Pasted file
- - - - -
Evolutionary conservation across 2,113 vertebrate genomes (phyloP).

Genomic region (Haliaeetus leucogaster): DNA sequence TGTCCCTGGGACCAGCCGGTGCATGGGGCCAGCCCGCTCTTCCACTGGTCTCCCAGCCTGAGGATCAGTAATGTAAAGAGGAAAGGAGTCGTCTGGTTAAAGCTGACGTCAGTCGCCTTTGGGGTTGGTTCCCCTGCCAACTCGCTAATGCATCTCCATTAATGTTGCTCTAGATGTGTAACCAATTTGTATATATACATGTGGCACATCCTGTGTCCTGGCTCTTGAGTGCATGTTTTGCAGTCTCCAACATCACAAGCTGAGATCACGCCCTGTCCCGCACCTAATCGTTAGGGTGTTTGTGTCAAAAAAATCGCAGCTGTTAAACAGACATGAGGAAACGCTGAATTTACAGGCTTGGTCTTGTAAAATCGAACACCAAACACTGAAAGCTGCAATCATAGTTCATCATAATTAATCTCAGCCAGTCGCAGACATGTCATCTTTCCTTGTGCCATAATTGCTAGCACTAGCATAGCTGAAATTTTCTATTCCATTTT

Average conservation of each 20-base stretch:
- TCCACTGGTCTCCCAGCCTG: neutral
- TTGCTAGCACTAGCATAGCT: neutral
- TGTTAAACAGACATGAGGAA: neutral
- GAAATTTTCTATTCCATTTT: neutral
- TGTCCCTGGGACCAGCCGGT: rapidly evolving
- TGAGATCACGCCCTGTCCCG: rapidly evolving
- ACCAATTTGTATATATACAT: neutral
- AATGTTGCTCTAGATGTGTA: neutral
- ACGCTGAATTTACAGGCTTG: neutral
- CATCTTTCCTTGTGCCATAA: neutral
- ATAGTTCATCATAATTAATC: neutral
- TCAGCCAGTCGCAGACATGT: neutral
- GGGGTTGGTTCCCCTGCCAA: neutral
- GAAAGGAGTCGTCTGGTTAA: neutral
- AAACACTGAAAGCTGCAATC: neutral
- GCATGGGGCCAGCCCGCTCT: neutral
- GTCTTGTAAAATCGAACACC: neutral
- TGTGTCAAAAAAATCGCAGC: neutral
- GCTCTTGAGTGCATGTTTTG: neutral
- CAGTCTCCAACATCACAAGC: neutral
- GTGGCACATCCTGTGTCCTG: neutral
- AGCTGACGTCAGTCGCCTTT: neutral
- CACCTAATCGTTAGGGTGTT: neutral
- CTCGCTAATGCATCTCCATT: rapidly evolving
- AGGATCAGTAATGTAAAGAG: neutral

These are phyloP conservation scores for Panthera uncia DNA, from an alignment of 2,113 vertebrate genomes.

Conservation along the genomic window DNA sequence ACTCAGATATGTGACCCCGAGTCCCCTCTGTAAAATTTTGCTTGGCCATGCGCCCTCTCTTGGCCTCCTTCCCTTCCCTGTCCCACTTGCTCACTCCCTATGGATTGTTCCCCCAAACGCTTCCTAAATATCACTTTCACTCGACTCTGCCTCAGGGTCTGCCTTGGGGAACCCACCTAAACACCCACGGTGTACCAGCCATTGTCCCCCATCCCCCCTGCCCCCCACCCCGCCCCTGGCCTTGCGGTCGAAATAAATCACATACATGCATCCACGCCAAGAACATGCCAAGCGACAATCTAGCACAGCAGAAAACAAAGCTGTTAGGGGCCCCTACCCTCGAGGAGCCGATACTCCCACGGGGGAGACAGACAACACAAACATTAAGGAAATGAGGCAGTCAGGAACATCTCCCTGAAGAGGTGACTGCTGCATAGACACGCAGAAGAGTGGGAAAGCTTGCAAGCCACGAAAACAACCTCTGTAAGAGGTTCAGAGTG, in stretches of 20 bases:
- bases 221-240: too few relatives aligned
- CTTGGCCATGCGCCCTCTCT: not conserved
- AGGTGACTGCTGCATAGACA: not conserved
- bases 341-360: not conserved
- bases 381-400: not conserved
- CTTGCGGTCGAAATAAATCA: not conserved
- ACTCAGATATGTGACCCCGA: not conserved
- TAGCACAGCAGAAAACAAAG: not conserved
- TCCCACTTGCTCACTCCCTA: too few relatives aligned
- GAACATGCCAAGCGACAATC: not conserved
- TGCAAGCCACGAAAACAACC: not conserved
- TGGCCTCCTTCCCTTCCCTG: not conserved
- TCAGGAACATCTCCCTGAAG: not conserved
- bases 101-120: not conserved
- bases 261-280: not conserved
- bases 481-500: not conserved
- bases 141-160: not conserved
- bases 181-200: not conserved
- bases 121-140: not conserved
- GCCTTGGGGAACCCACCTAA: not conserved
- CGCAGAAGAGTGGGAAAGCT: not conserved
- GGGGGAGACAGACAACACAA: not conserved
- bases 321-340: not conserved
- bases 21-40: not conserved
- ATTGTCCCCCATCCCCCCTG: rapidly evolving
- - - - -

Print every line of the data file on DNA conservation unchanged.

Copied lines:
Evolutionary conservation across 2,113 vertebrate genomes (phyloP).

Genomic region (Haliaeetus leucogaster): DNA sequence TGTCCCTGGGACCAGCCGGTGCATGGGGCCAGCCCGCTCTTCCACTGGTCTCCCAGCCTGAGGATCAGTAATGTAAAGAGGAAAGGAGTCGTCTGGTTAAAGCTGACGTCAGTCGCCTTTGGGGTTGGTTCCCCTGCCAACTCGCTAATGCATCTCCATTAATGTTGCTCTAGATGTGTAACCAATTTGTATATATACATGTGGCACATCCTGTGTCCTGGCTCTTGAGTGCATGTTTTGCAGTCTCCAACATCACAAGCTGAGATCACGCCCTGTCCCGCACCTAATCGTTAGGGTGTTTGTGTCAAAAAAATCGCAGCTGTTAAACAGACATGAGGAAACGCTGAATTTACAGGCTTGGTCTTGTAAAATCGAACACCAAACACTGAAAGCTGCAATCATAGTTCATCATAATTAATCTCAGCCAGTCGCAGACATGTCATCTTTCCTTGTGCCATAATTGCTAGCACTAGCATAGCTGAAATTTTCTATTCCATTTT

Average conservation of each 20-base stretch:
- TCCACTGGTCTCCCAGCCTG: neutral
- TTGCTAGCACTAGCATAGCT: neutral
- TGTTAAACAGACATGAGGAA: neutral
- GAAATTTTCTATTCCATTTT: neutral
- TGTCCCTGGGACCAGCCGGT: rapidly evolving
- TGAGATCACGCCCTGTCCCG: rapidly evolving
- ACCAATTTGTATATATACAT: neutral
- AATGTTGCTCTAGATGTGTA: neutral
- ACGCTGAATTTACAGGCTTG: neutral
- CATCTTTCCTTGTGCCATAA: neutral
- ATAGTTCATCATAATTAATC: neutral
- TCAGCCAGTCGCAGACATGT: neutral
- GGGGTTGGTTCCCCTGCCAA: neutral
- GAAAGGAGTCGTCTGGTTAA: neutral
- AAACACTGAAAGCTGCAATC: neutral
- GCATGGGGCCAGCCCGCTCT: neutral
- GTCTTGTAAAATCGAACACC: neutral
- TGTGTCAAAAAAATCGCAGC: neutral
- GCTCTTGAGTGCATGTTTTG: neutral
- CAGTCTCCAACATCACAAGC: neutral
- GTGGCACATCCTGTGTCCTG: neutral
- AGCTGACGTCAGTCGCCTTT: neutral
- CACCTAATCGTTAGGGTGTT: neutral
- CTCGCTAATGCATCTCCATT: rapidly evolving
- AGGATCAGTAATGTAAAGAG: neutral

These are phyloP conservation scores for Panthera uncia DNA, from an alignment of 2,113 vertebrate genomes.

Conservation along the genomic window DNA sequence ACTCAGATATGTGACCCCGAGTCCCCTCTGTAAAATTTTGCTTGGCCATGCGCCCTCTCTTGGCCTCCTTCCCTTCCCTGTCCCACTTGCTCACTCCCTATGGATTGTTCCCCCAAACGCTTCCTAAATATCACTTTCACTCGACTCTGCCTCAGGGTCTGCCTTGGGGAACCCACCTAAACACCCACGGTGTACCAGCCATTGTCCCCCATCCCCCCTGCCCCCCACCCCGCCCCTGGCCTTGCGGTCGAAATAAATCACATACATGCATCCACGCCAAGAACATGCCAAGCGACAATCTAGCACAGCAGAAAACAAAGCTGTTAGGGGCCCCTACCCTCGAGGAGCCGATACTCCCACGGGGGAGACAGACAACACAAACATTAAGGAAATGAGGCAGTCAGGAACATCTCCCTGAAGAGGTGACTGCTGCATAGACACGCAGAAGAGTGGGAAAGCTTGCAAGCCACGAAAACAACCTCTGTAAGAGGTTCAGAGTG, in stretches of 20 bases:
- bases 221-240: too few relatives aligned
- CTTGGCCATGCGCCCTCTCT: not conserved
- AGGTGACTGCTGCATAGACA: not conserved
- bases 341-360: not conserved
- bases 381-400: not conserved
- CTTGCGGTCGAAATAAATCA: not conserved
- ACTCAGATATGTGACCCCGA: not conserved
- TAGCACAGCAGAAAACAAAG: not conserved
- TCCCACTTGCTCACTCCCTA: too few relatives aligned
- GAACATGCCAAGCGACAATC: not conserved
- TGCAAGCCACGAAAACAACC: not conserved
- TGGCCTCCTTCCCTTCCCTG: not conserved
- TCAGGAACATCTCCCTGAAG: not conserved
- bases 101-120: not conserved
- bases 261-280: not conserved
- bases 481-500: not conserved
- bases 141-160: not conserved
- bases 181-200: not conserved
- bases 121-140: not conserved
- GCCTTGGGGAACCCACCTAA: not conserved
- CGCAGAAGAGTGGGAAAGCT: not conserved
- GGGGGAGACAGACAACACAA: not conserved
- bases 321-340: not conserved
- bases 21-40: not conserved
- ATTGTCCCCCATCCCCCCTG: rapidly evolving